## Using Antithetic Variates in MATLAB

This tutorial presents MATLAB code that generates simulated asset paths using the antithetic variates form for variance reduction and then uses them to price an Asian option. A general discussion of Monte-Carlo simulation is presented in the Monte-Carlo Methods tutorial, and the mathematical background to antithetic variates is given in the Variance Reduction tutorial.

Note that the primary purpose of the code presented here is to show how to efficiently generate the simulation paths and price the option. The code contains no error checking and as such it is not suitable for inclusion into a larger application without appropriate modifications.

### MATLAB Function: AssetPathsAntithetic

The following is code for generating a user specified number of simulated asset paths using antithetic variates and assuming the asset follows the standard log-normal/geometric Brownian motion model, Equation 1: Stock Price Evolution Equation

```function S = AssetPathsAntithetic(S0,mu,sig,dt,steps,nsims)
% Function to generate sample paths using antithetic variates
% and for assets assuming geometric Brownian motion.
% When epsilon is a vector of random numbers used to generate
% one simulated path then -epsilon is used to generate another
% path.
%
% S = AssetPathsAntithetic(S0,mu,sig,dt,steps,nsims)
%
% Inputs: S0 - stock price
%       : mu - expected return
%       : sig - volatility
%       : dt - size of time steps
%       : steps - number of time steps to calculate
%       : nsims - (even) number of simulation paths to generate
%
% Output: S - a matrix where each column represents a simulated
%             asset price path.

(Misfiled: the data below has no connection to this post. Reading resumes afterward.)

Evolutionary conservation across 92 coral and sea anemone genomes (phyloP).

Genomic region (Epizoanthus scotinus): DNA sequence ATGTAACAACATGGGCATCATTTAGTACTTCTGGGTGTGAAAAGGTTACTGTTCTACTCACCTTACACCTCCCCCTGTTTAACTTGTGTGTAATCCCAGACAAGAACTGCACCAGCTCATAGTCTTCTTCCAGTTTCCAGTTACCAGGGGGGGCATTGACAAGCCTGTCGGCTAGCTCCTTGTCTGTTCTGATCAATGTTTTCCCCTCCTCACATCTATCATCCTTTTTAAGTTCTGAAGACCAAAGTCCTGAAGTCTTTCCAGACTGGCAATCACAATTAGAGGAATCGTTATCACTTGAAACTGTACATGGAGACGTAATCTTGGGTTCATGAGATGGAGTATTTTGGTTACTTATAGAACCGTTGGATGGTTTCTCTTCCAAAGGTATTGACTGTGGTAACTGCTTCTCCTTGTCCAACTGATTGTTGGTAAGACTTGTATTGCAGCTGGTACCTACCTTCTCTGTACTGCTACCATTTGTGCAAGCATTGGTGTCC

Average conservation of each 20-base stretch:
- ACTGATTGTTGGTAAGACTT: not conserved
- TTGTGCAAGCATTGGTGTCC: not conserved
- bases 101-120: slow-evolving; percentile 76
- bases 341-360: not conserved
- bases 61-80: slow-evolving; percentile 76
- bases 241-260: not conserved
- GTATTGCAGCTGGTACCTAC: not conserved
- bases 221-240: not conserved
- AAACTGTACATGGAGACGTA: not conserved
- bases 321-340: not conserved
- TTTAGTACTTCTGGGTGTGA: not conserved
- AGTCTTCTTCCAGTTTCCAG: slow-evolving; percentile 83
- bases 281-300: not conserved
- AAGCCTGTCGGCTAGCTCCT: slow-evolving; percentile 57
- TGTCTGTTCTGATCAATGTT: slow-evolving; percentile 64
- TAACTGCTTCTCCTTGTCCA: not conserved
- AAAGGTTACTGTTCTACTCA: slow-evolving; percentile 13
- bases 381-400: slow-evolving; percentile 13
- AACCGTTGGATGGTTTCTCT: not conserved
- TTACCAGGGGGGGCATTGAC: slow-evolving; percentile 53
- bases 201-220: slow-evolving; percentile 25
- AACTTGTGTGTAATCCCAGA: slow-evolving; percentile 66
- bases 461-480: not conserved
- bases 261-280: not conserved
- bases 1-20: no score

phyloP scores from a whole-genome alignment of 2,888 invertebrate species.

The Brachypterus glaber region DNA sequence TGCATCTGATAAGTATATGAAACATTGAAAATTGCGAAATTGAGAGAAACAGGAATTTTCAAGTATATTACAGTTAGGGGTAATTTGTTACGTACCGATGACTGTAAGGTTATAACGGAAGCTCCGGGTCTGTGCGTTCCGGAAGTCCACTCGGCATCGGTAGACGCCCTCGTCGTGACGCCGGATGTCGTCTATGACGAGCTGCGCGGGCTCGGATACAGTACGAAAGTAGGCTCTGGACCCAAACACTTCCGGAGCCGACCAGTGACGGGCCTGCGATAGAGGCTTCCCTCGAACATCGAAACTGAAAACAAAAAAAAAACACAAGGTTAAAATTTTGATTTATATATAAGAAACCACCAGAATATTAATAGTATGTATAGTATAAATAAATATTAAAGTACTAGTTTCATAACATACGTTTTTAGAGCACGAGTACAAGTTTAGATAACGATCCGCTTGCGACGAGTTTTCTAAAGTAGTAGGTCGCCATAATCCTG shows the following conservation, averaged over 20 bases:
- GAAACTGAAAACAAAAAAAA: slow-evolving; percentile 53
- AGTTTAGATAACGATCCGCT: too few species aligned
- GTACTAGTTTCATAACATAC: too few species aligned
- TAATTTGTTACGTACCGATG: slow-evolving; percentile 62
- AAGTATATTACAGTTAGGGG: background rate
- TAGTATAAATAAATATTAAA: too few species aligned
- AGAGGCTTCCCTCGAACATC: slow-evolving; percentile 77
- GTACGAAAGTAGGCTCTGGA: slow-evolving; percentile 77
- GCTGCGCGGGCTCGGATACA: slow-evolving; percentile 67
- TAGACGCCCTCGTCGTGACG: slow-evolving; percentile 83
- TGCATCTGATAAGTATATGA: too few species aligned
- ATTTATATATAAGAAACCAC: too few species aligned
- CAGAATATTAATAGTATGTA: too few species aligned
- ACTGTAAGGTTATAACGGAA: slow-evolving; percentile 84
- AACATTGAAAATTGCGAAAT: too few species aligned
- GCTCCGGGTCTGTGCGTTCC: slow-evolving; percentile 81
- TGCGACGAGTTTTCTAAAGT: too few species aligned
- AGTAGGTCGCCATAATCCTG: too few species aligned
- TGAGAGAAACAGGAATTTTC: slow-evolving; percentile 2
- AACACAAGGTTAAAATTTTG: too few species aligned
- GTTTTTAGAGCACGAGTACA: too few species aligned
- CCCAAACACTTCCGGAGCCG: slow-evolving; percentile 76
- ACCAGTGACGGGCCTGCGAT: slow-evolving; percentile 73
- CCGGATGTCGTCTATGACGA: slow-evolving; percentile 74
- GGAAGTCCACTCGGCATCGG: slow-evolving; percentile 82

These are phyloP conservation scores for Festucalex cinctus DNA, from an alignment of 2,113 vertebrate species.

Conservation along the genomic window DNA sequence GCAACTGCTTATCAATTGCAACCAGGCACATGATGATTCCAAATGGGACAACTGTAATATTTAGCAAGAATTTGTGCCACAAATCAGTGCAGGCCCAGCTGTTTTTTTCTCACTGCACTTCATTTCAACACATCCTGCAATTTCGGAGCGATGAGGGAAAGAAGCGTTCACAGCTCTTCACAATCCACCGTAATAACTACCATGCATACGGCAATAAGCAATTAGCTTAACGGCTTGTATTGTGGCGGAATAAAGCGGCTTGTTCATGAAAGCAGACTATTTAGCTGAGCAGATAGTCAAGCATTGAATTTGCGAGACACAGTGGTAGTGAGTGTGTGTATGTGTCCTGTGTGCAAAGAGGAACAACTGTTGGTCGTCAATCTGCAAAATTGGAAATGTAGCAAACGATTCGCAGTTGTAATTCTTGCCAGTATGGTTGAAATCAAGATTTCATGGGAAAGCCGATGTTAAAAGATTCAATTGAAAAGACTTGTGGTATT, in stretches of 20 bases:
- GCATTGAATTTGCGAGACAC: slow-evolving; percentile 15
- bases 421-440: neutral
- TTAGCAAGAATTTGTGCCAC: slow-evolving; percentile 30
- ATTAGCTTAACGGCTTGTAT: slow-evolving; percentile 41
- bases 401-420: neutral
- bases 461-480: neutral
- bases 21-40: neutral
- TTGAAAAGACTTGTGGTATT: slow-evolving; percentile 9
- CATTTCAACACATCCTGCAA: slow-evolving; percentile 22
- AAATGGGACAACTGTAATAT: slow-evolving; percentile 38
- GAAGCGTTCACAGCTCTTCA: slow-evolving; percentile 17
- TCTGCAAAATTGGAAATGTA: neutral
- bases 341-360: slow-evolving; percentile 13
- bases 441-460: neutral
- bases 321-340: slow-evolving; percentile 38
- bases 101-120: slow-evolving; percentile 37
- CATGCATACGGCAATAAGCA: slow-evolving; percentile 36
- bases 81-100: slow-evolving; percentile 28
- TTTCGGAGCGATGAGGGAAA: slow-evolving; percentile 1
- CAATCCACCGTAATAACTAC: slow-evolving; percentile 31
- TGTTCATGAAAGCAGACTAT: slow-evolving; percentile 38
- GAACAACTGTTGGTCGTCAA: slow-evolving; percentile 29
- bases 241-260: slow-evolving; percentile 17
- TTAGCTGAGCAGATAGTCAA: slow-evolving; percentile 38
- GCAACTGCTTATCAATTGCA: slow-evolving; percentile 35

%
% Notes: This code focuses on details of the implementation of the
%        Monte-Carlo algorithm.
%        It does not contain any programatic essentials such as error
%        checking.
%        It does not allow for optional/default input arguments.
%        It is not optimized for memory efficiency or speed.

% Author: Phil Goddard (phil@goddardconsulting.ca)
% Date: Q2, 2006

% calculate the drift
nu = mu - sig*sig/2;

% generate random samples
epsilon = randn(steps,nsims/2);

% Generate potential paths
S = S0*[ones(1,nsims); ...
cumprod(exp(nu*dt+sig*sqrt(dt)*[epsilon -epsilon]),1)];
```

### Example Usage

The following MATLAB code gives an example of how to use the function AssetPathsAntithetic, to price an Asian option with payoff given by Equation 2: Payoff for an Asian Put and Call Option

where A is the average price of the underlying asset over the life of the option and X is the strike.

```% Script to price an Asian option using a monte-carlo approach.

S0 =50;       % Price of underlying today
X = 50;       % Strike at expiry
mu = 0.04;    % expected return
sig = 0.1;    % expected vol.
r = 0.03;     % Risk free rate
dt = 1/365;   % time steps
etime = 50;   % days to expiry
T = dt*etime; % years to expiry

nruns = 100000; % Number of simulated paths

% Generate potential future asset paths
S = AssetPathsAntithetic(S0,mu,sig,dt,etime,nruns);

% calculate the payoff for each path for a Put
PutPayoffT = max(X-mean(S),0);

% calculate the payoff for each path for a Call
CallPayoffT = max(mean(S)-X,0);

% discount back
putPrice = mean(PutPayoffT)*exp(-r*T)
callPrice = mean(CallPayoffT)*exp(-r*T)
```

The result of executing the above script is,

```putPrice =
0.3590
callPrice =
0.4958
```

An example of pricing the same option without using antithetic variates is available in the Pricing an Asian Option in MATLAB tutorial. Other MATLAB based Monte-Carlo tutorials are linked off the Software Tutorials page.